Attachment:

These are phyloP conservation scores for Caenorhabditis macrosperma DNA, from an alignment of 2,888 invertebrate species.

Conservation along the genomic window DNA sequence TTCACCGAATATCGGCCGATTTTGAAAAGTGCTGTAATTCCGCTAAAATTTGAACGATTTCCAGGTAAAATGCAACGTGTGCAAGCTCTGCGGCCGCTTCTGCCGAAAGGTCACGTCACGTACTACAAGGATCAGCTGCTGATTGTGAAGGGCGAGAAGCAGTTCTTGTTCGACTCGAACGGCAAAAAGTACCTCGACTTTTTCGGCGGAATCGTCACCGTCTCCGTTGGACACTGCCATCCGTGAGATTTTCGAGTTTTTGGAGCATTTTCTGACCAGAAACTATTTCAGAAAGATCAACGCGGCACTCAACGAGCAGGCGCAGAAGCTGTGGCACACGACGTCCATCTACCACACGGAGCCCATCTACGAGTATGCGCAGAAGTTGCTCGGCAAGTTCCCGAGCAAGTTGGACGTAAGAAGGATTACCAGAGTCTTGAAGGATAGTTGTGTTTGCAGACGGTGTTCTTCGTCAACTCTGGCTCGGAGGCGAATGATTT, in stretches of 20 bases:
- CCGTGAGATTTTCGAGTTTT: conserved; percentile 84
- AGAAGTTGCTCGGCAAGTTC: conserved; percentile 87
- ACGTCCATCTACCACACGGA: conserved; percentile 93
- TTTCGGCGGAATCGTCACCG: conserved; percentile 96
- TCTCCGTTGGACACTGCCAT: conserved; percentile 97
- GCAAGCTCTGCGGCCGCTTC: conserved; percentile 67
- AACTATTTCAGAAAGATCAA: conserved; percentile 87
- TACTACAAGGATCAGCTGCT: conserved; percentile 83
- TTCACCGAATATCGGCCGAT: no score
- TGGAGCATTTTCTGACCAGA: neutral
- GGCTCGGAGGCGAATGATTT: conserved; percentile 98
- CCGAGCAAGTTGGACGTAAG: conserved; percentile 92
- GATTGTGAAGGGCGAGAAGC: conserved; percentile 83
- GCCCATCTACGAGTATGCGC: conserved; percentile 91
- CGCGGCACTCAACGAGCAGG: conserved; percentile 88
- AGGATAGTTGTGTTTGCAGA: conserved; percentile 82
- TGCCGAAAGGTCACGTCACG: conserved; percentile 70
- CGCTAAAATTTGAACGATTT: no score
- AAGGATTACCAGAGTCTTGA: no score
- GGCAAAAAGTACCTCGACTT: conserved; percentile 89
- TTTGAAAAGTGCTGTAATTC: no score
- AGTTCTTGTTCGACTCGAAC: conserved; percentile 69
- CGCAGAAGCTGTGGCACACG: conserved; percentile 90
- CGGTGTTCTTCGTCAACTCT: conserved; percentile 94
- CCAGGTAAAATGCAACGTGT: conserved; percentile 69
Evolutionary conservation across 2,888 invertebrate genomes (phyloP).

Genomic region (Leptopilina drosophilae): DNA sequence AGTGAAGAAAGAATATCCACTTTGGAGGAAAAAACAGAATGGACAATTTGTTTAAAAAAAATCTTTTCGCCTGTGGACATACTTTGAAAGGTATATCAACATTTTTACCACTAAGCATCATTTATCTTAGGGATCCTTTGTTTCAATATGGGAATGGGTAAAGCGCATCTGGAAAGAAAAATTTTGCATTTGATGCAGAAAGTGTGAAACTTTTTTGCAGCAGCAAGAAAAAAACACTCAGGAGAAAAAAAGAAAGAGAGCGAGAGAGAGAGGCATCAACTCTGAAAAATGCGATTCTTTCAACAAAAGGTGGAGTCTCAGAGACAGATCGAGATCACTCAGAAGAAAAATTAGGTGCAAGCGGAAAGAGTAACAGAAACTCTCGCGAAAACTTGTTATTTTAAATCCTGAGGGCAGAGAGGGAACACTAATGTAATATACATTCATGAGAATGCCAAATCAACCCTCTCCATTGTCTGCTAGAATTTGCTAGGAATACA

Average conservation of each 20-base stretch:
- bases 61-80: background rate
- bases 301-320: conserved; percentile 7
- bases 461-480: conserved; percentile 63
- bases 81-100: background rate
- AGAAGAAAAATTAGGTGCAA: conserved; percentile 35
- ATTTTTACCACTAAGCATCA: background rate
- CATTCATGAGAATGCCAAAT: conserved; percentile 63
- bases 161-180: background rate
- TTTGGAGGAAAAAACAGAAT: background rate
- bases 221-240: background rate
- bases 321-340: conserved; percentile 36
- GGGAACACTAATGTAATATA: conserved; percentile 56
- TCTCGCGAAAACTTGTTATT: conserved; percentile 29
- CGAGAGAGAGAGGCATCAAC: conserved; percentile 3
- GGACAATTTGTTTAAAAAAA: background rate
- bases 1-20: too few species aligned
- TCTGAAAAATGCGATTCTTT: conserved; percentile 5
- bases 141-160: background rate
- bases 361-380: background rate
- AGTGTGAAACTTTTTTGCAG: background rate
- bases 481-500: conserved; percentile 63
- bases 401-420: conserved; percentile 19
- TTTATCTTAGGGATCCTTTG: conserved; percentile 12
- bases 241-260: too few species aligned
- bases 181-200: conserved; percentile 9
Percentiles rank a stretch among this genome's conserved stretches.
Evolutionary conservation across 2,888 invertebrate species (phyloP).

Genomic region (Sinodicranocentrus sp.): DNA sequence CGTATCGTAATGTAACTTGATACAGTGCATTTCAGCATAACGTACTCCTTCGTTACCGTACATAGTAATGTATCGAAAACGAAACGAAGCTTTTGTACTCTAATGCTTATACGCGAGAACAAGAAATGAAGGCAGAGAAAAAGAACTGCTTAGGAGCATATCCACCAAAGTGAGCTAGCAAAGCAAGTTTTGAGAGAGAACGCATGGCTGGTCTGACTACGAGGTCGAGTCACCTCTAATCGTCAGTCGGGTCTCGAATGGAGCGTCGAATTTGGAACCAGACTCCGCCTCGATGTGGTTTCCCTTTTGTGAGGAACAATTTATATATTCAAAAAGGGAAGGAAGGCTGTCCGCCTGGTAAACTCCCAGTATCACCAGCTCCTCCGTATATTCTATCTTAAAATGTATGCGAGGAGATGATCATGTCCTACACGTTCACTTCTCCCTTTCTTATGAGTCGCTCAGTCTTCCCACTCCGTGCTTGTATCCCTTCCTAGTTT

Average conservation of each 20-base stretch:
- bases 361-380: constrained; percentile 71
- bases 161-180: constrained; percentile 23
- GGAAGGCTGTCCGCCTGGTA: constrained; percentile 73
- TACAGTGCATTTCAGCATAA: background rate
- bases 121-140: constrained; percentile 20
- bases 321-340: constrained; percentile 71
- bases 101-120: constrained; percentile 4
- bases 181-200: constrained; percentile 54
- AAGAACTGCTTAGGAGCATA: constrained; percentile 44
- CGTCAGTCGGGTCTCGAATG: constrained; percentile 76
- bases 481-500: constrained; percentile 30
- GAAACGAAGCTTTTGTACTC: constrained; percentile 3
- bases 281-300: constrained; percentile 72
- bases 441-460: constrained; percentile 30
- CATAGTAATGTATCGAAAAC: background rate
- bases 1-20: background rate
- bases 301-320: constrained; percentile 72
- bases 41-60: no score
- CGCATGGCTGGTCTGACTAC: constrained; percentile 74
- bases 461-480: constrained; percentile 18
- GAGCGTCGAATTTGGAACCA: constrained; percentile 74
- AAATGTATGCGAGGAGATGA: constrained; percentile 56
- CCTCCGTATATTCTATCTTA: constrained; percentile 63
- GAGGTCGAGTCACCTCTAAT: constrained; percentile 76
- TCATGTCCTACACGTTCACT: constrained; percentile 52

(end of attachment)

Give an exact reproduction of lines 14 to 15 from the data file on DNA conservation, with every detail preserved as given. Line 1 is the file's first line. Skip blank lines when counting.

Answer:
- CCGAGCAAGTTGGACGTAAG: conserved; percentile 92
- GATTGTGAAGGGCGAGAAGC: conserved; percentile 83